Oct 202014
 

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The first public performance of the reinterpretation of Lou Reed’s “Metal Music Machine” by Zeitkratzer, the supergroup that Reinold Friedl formed in 1997, was critically acclaimed. Almost ten years later, the four 16-minute parts have been joined together into one release by Karlrecords, which put mastering and mixing in the wise hands of Rashad Becker. We had a chat about this lauded orchestration of that provocative masterpiece by late lamented Lou with Zeitkratzer’s artistic director and inventive pianist, Reinhold Frield.

 

Chain D.L.K.: Hi Reinhold. First of all, how are you?

Reinhold Friedl: Thanks, fine, just back from Norway, leaving for Austria today…

 

Chain D.L.K.: Even if I think you don’t really need any introduction for listeners who follow most interesting branches of contemporary music, could you tell us something about your very first steps in the music world?

Reinhold Friedl: The first time I made money from music was at the age of 5, when I entered the boys’ choir of the cathedral in Augsburg, Germany. We got 50 cents per concert!

 

 

interview picture 1Chain D.L.K.: You can be reasonably considered a veteran of the Berlin music scene… how did that vibrant city influence your artistic and musical path?

Reinhold Friedl: I think it was pretty important, as I came to Berlin not only to study mathematics, but also to take music lessons. I wanted to get lessons from Alexander von Schlippenbach, the grandfather of European Free Jazz piano, and that’s what I did. And for sure, at that time, in the mid-eighties, the situation in Berlin was really special. There was a new influence coming over from New York, composers, performers, etc..

 

Chain D.L.K.: You founded Zeitkratzer in the late 90s… is there any particular reason or idea that sparked it?

Reinhold Friedl: There were just so many great musicians around, not only in Berlin, but in other parts of Europe too. I had spent some years in others cities like Rome, Marseille, Amsterdam, etc. Everybody said that there’s no money anymore for experimental music; it’s impossible. So I thought: if nothing is possible, perfect, let’s start from the top; let’s try the impossible and conceive a real utopian project.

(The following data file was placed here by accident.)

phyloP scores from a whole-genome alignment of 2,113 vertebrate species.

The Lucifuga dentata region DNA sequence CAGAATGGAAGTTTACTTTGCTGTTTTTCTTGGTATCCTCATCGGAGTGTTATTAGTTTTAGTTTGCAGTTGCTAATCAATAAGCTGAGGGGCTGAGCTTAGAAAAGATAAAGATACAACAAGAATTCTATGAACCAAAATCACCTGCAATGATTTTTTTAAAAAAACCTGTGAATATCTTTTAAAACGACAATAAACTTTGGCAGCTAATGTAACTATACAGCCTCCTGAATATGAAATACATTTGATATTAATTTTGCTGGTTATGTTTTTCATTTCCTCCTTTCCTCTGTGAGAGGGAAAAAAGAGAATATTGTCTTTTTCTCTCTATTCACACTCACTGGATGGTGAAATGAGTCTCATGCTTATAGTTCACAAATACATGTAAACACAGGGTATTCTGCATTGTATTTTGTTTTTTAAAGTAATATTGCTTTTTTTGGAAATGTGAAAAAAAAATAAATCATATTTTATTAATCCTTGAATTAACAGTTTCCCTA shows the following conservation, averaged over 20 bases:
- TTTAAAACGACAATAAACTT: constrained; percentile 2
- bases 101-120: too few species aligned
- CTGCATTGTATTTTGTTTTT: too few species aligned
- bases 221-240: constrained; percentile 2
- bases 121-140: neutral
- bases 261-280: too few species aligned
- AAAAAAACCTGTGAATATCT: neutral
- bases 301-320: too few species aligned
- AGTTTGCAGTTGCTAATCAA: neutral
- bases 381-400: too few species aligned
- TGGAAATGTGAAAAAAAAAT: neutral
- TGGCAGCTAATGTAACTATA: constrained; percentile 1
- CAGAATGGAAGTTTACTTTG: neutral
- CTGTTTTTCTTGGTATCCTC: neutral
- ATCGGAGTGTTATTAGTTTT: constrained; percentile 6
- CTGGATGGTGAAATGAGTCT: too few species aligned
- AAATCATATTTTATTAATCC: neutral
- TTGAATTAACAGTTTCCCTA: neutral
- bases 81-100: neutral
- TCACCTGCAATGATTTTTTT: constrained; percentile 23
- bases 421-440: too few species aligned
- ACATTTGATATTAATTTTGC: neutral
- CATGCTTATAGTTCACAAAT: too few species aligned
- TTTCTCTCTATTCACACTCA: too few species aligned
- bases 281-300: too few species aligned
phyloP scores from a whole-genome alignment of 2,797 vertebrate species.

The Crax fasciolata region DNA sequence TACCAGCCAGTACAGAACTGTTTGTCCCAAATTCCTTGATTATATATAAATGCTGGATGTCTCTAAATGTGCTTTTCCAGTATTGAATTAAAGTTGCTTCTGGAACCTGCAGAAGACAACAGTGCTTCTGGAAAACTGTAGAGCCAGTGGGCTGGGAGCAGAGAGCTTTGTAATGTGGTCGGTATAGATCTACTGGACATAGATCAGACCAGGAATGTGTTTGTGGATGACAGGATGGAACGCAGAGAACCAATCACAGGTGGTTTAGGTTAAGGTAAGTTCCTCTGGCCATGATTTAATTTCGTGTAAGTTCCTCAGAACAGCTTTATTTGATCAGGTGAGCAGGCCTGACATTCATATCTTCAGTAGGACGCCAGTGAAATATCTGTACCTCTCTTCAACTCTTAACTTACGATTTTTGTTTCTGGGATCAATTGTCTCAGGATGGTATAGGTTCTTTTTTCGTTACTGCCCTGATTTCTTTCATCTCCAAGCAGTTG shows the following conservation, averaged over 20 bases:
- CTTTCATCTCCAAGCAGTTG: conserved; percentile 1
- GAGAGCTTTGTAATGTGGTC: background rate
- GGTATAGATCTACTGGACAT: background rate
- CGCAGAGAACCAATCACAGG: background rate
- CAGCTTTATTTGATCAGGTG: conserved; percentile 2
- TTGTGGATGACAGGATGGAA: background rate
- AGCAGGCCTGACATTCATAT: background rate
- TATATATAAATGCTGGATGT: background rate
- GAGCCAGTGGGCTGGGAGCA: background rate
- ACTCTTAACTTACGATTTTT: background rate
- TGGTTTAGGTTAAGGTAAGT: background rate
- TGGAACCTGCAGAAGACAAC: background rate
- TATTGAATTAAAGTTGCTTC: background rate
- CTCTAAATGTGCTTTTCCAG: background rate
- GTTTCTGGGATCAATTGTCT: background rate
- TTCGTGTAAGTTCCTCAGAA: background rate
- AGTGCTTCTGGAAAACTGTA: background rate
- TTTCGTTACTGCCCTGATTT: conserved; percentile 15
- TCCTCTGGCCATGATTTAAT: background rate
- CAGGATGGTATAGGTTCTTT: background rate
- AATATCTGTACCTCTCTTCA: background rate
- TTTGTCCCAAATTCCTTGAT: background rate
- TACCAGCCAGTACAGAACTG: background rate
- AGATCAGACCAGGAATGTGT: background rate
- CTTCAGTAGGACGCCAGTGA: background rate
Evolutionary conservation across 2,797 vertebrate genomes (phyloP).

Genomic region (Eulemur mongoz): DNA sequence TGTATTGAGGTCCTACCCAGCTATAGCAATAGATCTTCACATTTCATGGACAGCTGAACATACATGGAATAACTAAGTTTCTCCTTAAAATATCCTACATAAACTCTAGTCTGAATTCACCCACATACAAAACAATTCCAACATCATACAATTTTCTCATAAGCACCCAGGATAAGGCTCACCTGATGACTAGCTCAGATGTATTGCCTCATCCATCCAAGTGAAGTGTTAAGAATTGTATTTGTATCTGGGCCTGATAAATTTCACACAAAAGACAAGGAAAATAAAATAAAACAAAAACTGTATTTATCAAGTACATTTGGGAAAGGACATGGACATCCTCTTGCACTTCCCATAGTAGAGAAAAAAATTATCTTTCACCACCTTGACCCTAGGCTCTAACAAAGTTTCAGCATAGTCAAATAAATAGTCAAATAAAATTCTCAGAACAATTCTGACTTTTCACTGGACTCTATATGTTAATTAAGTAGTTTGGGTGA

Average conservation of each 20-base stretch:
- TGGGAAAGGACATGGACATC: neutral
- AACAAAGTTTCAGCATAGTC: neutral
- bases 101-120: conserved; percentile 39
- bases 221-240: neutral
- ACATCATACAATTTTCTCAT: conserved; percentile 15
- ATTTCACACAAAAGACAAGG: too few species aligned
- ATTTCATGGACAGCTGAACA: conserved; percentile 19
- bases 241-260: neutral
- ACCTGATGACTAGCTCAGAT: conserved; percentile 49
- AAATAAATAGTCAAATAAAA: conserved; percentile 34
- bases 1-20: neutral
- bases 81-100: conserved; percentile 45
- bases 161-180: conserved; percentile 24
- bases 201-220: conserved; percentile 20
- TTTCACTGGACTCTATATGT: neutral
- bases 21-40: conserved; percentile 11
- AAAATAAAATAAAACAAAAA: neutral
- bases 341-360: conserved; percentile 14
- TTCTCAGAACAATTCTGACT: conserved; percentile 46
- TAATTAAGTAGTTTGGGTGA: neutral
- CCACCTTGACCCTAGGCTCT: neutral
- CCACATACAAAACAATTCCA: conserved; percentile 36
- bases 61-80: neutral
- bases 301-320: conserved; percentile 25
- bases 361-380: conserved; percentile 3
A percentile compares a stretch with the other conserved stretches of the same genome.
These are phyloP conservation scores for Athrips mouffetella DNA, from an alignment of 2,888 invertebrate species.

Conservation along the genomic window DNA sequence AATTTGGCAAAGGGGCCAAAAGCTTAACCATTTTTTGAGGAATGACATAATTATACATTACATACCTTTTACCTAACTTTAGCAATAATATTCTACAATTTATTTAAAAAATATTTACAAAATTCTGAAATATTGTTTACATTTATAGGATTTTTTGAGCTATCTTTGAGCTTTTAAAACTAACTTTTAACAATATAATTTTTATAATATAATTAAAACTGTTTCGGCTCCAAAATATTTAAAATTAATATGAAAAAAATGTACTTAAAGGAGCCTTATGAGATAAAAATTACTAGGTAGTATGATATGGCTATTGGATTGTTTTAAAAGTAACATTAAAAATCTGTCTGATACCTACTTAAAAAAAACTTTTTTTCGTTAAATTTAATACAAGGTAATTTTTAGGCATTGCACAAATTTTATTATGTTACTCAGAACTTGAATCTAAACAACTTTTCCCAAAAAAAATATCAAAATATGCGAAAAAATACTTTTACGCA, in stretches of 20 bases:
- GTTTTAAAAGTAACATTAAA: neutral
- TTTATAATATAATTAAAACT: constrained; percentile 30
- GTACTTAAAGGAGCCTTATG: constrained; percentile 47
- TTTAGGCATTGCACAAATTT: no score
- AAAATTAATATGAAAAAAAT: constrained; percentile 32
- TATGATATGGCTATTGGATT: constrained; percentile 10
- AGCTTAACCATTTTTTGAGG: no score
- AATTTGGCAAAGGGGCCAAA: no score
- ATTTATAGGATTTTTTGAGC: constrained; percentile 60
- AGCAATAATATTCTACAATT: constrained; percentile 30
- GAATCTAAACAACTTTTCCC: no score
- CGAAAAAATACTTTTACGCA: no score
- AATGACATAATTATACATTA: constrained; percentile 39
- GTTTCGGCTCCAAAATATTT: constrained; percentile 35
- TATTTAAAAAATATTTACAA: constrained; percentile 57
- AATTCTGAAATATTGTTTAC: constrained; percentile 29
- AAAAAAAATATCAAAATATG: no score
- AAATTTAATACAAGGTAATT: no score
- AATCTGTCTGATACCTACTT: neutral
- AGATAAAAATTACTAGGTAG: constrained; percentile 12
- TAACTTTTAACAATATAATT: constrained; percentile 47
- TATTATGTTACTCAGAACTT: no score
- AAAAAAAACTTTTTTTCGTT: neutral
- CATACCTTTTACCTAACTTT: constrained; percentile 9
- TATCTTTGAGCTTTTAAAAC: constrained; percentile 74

Chain D.L.K.: I recently reviewed a bunch of releases from former members of Zeitkratzer… I imagine there isn’t any binding agreement joining them to this supergroup, but do you still have good relationships with former members? Have you ever kicked someone out of it?

Reinhold Friedl: Some left, some on good terms and some on bad terms and for sure, I fired some. But even with some of them, I’m in a good relationship with them now. There are always things that can cause problems in a group with so many people: the wrong drugs, different concepts, etc… So sometimes you find yourself in a situation where you have to decide whether to risk the preservation of the group or to fire somebody, which is never a nice job. But for sure, musically I love them all!

 

Chain D.L.K.: Zeitkratzer already re-performed many important scores of contemporary musicians and artists (James Tenney, John Cage, Karlheinz Stockhausen, Alvin Lucier…). Are there any of them that totally captivated your body and soul? If so, why?

Reinhold Friedl: Captivating my body: Karlheinz Stockhausen, “Setz die Segel zur Sonne”. It’s like a slow take-off with a huge UFO captivating my soul, all of them getting out of the body. James Tenney, “Critical Band”. You start to play the room and somewhere outside, so that at a certain point you lose complete control of whether it’s you or other musicians who are responsible for the resulting sounds.

 

Chain D.L.K.: On the in-lay cover, Zeitkratzer’s versatility was explained in the following statement, which I agree with because of its artistic overtones: “music and sound are important, not their social derivation”… could you give an example of the negative consequences related to the consideration of music or sound as a social “display”?

Reinhold Friedl: Boredom!